“If we’re going to get people out of their cars and onto bikes, we need more on-road facilities like bike lanes,” he says. “People have to feel safe.”

A bike lane is generally about 5 feet wide and part of the road on which cars travel. A trail generally is about 10 feet wide and is a road unto itself.

Things are improving on the facilities side, says Jim Sebastian, manager for bicycle, pedestrian and transportation demand management programs at the District Department of Transportation.

“We hope to install up to 50 miles [of bicycle lanes] in the next few years,” says Mr. Sebastian, who also is a bicycle commuter, logging about 10 miles a day. Twenty miles of lanes have been installed in the past few years, he says. The trail network also is increasing. All surrounding jurisdictions, including Montgomery and Fairfax counties, have similar plans, he says.

Then there is the “time cost.” Both Ms. Egizi and Mr. d’Eustachio say it takes longer to commute by bike than to drive or take Metro — but at the same time, they don’t need to spend any time at the gym to fit in some daily exercise.

“It’s a great workout, and it’s low-impact on your knees,” says Mr. d’Eustachio, who at 6 feet tall and 150 pounds is about the size as he was in his 20s.

So, let’s look at those riding-for-fitness numbers. A moderate rider, someone not quite as speedy as Mr. d’Eustachio, might bicycle 10 miles an hour. Say that person weighs 175 pounds. In one hour, that person would burn about 525 calories, says Annemarie Francis, a licensed athletic trainer at Inova Sports Medicine in Fairfax. If the round-trip commute is 20 miles, double that number, and you get 1,050 calories, which can make a big difference in weight management and overall health, she says.

“I think I would be 300 pounds if I didn’t bicycle to work,” says Mr. d’Eustachio, who adds that his wife is a wonderful cook.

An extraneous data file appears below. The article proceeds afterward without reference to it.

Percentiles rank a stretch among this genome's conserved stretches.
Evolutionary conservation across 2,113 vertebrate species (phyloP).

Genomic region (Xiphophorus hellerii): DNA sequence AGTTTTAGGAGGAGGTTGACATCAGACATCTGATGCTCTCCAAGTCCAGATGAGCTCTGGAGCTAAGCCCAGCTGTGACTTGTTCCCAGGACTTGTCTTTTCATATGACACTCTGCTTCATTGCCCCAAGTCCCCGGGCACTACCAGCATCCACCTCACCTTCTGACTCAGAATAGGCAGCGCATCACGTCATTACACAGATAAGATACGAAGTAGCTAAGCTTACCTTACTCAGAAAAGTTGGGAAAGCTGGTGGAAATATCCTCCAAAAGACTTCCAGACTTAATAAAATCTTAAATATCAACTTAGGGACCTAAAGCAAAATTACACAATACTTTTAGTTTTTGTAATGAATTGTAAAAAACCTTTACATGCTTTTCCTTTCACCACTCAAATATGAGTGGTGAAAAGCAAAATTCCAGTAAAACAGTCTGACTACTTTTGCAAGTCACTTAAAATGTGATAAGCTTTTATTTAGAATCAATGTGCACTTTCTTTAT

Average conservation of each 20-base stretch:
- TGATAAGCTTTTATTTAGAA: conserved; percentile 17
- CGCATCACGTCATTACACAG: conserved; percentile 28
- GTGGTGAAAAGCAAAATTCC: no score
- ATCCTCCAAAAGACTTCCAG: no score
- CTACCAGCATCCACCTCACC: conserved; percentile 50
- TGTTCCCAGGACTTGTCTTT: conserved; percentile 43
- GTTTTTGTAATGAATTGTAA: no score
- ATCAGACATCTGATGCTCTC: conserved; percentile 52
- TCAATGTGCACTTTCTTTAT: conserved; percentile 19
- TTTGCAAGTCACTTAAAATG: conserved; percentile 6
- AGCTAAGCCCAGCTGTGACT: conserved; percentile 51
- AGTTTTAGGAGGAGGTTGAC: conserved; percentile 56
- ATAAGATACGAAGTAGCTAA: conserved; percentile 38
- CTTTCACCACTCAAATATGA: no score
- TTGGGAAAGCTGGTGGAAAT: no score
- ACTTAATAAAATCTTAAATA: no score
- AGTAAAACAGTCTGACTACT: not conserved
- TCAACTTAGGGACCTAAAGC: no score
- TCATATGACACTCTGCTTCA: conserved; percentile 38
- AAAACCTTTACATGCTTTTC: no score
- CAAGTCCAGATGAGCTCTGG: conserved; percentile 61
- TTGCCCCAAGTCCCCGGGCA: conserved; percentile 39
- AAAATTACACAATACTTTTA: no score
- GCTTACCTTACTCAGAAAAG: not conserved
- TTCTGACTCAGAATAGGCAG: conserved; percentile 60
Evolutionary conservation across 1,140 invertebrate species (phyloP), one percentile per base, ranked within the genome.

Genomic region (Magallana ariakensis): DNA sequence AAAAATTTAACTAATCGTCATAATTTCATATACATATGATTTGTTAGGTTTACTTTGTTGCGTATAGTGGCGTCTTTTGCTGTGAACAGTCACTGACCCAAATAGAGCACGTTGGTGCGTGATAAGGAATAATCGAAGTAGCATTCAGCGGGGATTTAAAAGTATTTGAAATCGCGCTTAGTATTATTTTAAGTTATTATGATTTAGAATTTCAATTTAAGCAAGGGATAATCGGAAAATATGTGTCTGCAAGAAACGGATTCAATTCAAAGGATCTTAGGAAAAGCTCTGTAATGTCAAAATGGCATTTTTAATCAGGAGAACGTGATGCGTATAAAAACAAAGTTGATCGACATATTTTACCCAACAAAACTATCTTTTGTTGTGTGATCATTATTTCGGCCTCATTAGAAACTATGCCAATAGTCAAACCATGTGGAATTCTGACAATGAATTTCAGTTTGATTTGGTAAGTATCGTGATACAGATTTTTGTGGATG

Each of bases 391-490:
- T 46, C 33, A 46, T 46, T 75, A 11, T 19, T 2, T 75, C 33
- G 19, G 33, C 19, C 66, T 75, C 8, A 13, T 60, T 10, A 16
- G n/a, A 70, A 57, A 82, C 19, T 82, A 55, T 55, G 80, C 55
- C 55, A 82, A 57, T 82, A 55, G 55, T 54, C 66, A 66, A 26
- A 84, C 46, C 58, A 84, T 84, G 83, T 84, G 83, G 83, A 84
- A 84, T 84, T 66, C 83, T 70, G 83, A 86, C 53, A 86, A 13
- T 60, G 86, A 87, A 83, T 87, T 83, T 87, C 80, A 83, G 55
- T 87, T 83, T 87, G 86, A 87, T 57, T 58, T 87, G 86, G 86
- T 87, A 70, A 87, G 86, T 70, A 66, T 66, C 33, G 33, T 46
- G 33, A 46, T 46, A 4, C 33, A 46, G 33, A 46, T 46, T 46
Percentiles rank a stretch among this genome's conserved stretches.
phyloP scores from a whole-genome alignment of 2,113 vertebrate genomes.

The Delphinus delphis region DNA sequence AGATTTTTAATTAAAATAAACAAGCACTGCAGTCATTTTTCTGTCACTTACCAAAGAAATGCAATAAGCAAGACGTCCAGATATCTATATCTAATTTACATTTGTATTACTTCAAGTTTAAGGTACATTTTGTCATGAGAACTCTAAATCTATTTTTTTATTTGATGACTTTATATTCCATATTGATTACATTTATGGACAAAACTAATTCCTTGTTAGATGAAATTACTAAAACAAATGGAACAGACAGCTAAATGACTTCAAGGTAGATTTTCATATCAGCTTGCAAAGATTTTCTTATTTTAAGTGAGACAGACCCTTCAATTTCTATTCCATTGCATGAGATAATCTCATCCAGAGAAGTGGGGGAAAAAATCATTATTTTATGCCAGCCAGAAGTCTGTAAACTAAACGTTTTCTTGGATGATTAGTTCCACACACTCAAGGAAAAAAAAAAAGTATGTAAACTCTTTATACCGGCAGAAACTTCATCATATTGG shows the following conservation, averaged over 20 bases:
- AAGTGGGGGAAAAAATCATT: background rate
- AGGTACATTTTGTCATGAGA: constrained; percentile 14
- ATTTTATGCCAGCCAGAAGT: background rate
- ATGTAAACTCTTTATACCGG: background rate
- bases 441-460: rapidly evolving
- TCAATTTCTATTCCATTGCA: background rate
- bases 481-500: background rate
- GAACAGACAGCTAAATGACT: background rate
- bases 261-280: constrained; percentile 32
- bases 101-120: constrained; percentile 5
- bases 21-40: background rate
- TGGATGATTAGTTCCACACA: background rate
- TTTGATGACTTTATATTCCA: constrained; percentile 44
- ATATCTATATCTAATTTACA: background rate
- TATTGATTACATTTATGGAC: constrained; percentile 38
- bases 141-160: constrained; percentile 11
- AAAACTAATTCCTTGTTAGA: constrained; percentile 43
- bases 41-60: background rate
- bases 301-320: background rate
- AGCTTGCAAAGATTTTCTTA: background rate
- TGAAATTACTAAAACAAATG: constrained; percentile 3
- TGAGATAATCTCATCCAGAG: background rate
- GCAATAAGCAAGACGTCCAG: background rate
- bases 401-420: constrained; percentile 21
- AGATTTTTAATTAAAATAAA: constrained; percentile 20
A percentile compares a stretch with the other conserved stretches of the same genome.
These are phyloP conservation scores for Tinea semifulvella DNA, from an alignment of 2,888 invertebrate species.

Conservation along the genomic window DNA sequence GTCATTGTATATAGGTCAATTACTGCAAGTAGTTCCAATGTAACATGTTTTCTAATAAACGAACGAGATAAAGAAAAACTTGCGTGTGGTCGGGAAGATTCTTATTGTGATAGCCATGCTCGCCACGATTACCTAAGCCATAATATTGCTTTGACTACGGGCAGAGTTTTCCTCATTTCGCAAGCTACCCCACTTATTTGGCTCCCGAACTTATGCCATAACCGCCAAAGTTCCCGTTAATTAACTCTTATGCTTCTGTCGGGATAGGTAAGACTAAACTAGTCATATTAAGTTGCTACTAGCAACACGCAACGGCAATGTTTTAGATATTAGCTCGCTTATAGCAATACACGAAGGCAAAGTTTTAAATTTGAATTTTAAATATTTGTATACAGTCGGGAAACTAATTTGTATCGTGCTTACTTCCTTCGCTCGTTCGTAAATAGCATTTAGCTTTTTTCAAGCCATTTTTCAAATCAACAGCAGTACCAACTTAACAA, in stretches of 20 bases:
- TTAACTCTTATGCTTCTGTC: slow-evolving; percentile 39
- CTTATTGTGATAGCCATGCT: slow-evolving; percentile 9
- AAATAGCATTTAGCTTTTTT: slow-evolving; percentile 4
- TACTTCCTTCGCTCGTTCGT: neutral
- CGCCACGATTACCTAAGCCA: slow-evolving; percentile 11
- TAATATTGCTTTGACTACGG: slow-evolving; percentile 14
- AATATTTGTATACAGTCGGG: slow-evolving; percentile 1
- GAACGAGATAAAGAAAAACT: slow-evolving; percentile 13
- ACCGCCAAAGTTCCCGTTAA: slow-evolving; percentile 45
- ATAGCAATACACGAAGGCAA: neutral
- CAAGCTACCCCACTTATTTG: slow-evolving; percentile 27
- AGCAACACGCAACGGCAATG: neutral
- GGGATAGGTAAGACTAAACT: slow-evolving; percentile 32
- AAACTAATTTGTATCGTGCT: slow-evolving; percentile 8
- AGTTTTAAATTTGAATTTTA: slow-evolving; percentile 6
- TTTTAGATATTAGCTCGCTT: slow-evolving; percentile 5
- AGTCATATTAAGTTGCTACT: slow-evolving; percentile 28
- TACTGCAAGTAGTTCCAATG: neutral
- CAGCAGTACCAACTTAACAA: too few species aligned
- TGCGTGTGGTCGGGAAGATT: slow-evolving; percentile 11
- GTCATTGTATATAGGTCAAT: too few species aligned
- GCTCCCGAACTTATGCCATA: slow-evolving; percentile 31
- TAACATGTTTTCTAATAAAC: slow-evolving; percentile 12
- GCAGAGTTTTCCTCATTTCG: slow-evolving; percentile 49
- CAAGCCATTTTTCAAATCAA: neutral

It’s not just about exercise, though. It’s also a cost-saver, says Jim Nagle, 49, who commutes from Reston to Bethesda, where he works at the National Institutes of Health. The commute is 23 miles one way and takes him up to 90 minutes. His route has him on bike trails, sidewalks (which is allowed almost everywhere except in downtown Washington), bike lanes and roads without bike lanes.

“I think it turns out being about a 20 percent savings on commuting costs a year, which is pretty good,” says Mr. Nagle, who has done the bicycle commute about two times a week for about 10 years.

Many bicycle commuters also cite the environmentally friendly aspect of bicycling as a reason for using it as a mode of commuting.

“I believe an environmentalist starts at home,” Mr. Nagle says.

This is all well and good, but the barriers of safety, parking, shower facilities, logistics, clothing choices, time, distance and physical demand (not everyone is ready to ride 20 to 30 miles a day) still remain.

“I know, but if you can break down one or two, maybe that’s enough to make bicycle commuting an option,” Mr. Sebastian says. The DDOT’s goal is that by 2025, about 5 percent, compared to the current 1 percent, of Washington’s population will commute by bicycle.

“This area is in many ways ideal for bicycle commuting,” Mr. Gilliland says. “We have gentle topography and a mild climate.”

He cites Denmark, where about 30 percent of residents commute by bicycle, as a model. Imagine waking up one day and seeing 30 percent of the region’s population riding bicycles. Yeah, not very likely. Americans love their cars — always have and always will, right?

“Yes, cars are definitely part of a cultural, institutional mind-set,” Mr. d’Eustachio says, “but I still believe that if you build them — as in bicycle lanes and trails — they will come.”